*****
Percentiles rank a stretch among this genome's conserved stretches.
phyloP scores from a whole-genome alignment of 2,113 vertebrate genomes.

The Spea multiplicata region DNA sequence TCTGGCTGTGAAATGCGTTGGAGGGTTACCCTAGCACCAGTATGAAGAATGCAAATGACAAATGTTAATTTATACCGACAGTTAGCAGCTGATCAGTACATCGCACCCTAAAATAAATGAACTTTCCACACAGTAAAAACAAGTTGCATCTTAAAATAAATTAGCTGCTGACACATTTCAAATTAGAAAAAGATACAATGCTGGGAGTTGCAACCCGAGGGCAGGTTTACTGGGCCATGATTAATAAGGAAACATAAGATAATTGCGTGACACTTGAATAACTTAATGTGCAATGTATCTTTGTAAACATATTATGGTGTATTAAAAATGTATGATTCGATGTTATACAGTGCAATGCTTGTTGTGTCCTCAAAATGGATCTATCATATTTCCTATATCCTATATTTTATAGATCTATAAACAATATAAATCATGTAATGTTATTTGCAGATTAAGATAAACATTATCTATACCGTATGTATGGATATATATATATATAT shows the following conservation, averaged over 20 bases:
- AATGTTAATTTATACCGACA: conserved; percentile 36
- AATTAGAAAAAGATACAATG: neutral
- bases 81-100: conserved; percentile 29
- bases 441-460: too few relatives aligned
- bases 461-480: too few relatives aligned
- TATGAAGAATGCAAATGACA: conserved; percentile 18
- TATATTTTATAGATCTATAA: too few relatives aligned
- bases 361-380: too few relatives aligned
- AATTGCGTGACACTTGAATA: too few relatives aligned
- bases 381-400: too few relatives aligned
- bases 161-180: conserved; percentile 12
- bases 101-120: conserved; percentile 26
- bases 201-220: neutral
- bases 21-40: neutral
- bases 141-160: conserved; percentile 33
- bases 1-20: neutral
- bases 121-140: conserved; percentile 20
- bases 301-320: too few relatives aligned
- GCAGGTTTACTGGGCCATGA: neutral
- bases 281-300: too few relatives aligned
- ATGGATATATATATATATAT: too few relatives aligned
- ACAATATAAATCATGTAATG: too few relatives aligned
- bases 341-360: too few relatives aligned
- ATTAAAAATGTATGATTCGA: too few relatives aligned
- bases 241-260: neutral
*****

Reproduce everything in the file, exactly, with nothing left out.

Percentiles rank a stretch among this genome's conserved stretches.
phyloP scores from a whole-genome alignment of 2,113 vertebrate genomes.

The Spea multiplicata region DNA sequence TCTGGCTGTGAAATGCGTTGGAGGGTTACCCTAGCACCAGTATGAAGAATGCAAATGACAAATGTTAATTTATACCGACAGTTAGCAGCTGATCAGTACATCGCACCCTAAAATAAATGAACTTTCCACACAGTAAAAACAAGTTGCATCTTAAAATAAATTAGCTGCTGACACATTTCAAATTAGAAAAAGATACAATGCTGGGAGTTGCAACCCGAGGGCAGGTTTACTGGGCCATGATTAATAAGGAAACATAAGATAATTGCGTGACACTTGAATAACTTAATGTGCAATGTATCTTTGTAAACATATTATGGTGTATTAAAAATGTATGATTCGATGTTATACAGTGCAATGCTTGTTGTGTCCTCAAAATGGATCTATCATATTTCCTATATCCTATATTTTATAGATCTATAAACAATATAAATCATGTAATGTTATTTGCAGATTAAGATAAACATTATCTATACCGTATGTATGGATATATATATATATAT shows the following conservation, averaged over 20 bases:
- AATGTTAATTTATACCGACA: conserved; percentile 36
- AATTAGAAAAAGATACAATG: neutral
- bases 81-100: conserved; percentile 29
- bases 441-460: too few relatives aligned
- bases 461-480: too few relatives aligned
- TATGAAGAATGCAAATGACA: conserved; percentile 18
- TATATTTTATAGATCTATAA: too few relatives aligned
- bases 361-380: too few relatives aligned
- AATTGCGTGACACTTGAATA: too few relatives aligned
- bases 381-400: too few relatives aligned
- bases 161-180: conserved; percentile 12
- bases 101-120: conserved; percentile 26
- bases 201-220: neutral
- bases 21-40: neutral
- bases 141-160: conserved; percentile 33
- bases 1-20: neutral
- bases 121-140: conserved; percentile 20
- bases 301-320: too few relatives aligned
- GCAGGTTTACTGGGCCATGA: neutral
- bases 281-300: too few relatives aligned
- ATGGATATATATATATATAT: too few relatives aligned
- ACAATATAAATCATGTAATG: too few relatives aligned
- bases 341-360: too few relatives aligned
- ATTAAAAATGTATGATTCGA: too few relatives aligned
- bases 241-260: neutral